The Day After: A victory eight years in the making

Sergio Perez

A result that absolutely no one saw coming, the Sakhir Grand Prix managed to be equal parts heart-warming and heart-breaking.

And with so much digest, I think the best way to tackle it is a round of Medium hits, so let’s get to it.

What a win for Sergio Perez. Was he lucky? Yes. Was it deserved? Absolutely. A victory over eight years in the making, Perez came within one small mistake of winning the very wet 2012 Malaysian GP, and after all the crap that’s been thrown at him over the years – losing his Mclaren drive after just one year, constantly being passed-over for promotions, losing his Racing Point seat for next year, hell, even lap one of this race – it was just nice to see him rewarded. It will be nothing short of a tragedy if he isn’t in F1 next year, not to mention incredible if, of the two F1 race-winners Red Bull could partner with Max Verstappen, they end up opting for neither.

In regards to George Russell, Toto Wolff said it best: a star is born. Were it not for that puncture, he wins the race. Simple as that. Clearly, it’s only a matter of time until he earns a Mercedes seat permanently, and if you thought the speculation over Valtteri Bottas’ job security was bad already, well… it’s about to get a whole lot worse.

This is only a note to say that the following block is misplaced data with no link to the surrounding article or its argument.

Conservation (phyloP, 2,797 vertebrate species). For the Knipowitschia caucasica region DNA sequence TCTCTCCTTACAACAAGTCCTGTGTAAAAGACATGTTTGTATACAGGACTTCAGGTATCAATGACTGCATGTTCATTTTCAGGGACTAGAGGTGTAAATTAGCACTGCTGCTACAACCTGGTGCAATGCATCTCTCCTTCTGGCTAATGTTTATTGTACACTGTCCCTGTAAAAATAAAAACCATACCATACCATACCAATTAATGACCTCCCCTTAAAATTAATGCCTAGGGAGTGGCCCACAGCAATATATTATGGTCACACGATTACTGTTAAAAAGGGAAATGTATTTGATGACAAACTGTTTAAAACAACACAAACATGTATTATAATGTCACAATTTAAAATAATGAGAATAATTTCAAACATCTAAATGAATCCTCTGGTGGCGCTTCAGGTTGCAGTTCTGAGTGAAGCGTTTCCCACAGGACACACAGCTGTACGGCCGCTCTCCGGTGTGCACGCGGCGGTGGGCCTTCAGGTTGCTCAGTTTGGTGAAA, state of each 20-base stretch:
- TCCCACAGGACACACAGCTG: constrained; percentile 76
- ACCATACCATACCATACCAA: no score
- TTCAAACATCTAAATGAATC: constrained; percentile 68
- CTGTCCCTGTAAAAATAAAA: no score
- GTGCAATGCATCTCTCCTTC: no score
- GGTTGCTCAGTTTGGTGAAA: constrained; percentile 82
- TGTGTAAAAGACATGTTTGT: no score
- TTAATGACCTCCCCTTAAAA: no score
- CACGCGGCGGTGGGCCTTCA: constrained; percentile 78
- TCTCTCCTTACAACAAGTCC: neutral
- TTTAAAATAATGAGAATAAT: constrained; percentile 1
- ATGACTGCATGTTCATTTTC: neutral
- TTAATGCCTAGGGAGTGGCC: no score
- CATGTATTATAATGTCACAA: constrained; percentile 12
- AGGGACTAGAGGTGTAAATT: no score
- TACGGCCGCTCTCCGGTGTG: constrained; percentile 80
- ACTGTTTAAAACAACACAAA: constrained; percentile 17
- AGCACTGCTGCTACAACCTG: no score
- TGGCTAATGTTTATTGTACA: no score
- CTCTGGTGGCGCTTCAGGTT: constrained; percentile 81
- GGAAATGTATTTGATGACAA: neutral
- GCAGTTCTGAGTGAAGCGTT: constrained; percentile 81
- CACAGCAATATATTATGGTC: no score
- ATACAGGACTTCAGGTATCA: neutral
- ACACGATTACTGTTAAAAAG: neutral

Speaking of Bottas, while he clearly didn’t do himself any favours with another rotten start, you have to feel bad for him. Compared to how Sundays usually play out when Lewis Hamilton is in front of him, he was at least keeping Russell honest prior to Mercedes doing their best ‘discount plastic surgeon’ impression and botching his pit stop. I can’t imagine what’s going through his head right now, but I doubt it’s anything positive.

Congratulations to both Esteban Ocon and Lance Stroll for their podiums, although it’s hard to know what exactly to make of their performances in such a chaotic race. Over the totality of the season, both remain thoroughly outclassed by their teammates, but neither Ocon nor Stroll are slouches, and have laid down some solid building-blocks for what are still two very young careers.

I’m not the first one to say it, but Charles Leclerc didn’t do his reputation any favours on Sunday. His turn 4 crash with Max Verstappen and Sergio Perez may not be the most egregious mistake we’ve ever seen, but it’s a case of a driver failing to balance opportunism with self-preservation, and shows as great a driver as he is already, he still has some areas he needs to improve on.

Very sad to hear Romain Grosjean won’t be returning for one final F1 race in Abu Dhabi, but health obviously comes first. I would assume there will be some gesture from F1 as a remark of respect, and it would definitely be cool to see him given a Mercedes test drive for his swansong.

Driver of the Day: George Russell

Would’ve won the race were the motorsport gods not conspiring against him. Nevertheless, he had one job to do this weekend: cement his candidacy for a Mercedes seat, and he certainly did that.

Worst of the Day: Mercedes’ pit stops

A team that has performed their fair-share of perfectly-executed double-stacks in races past, they got Sunday’s oh-so-very wrong, costing them a guaranteed 1-2. Nobody’s perfect.

Quote of the Day:

“I hope I’m not dreaming, because I’ve dreamed for so many years of being in this moment. Ten years it took me.” – Sergio Perez. No Sergio, you’re not dreaming, and no matter what happens from here-on out, you’ll always be a Formula 1 race winner.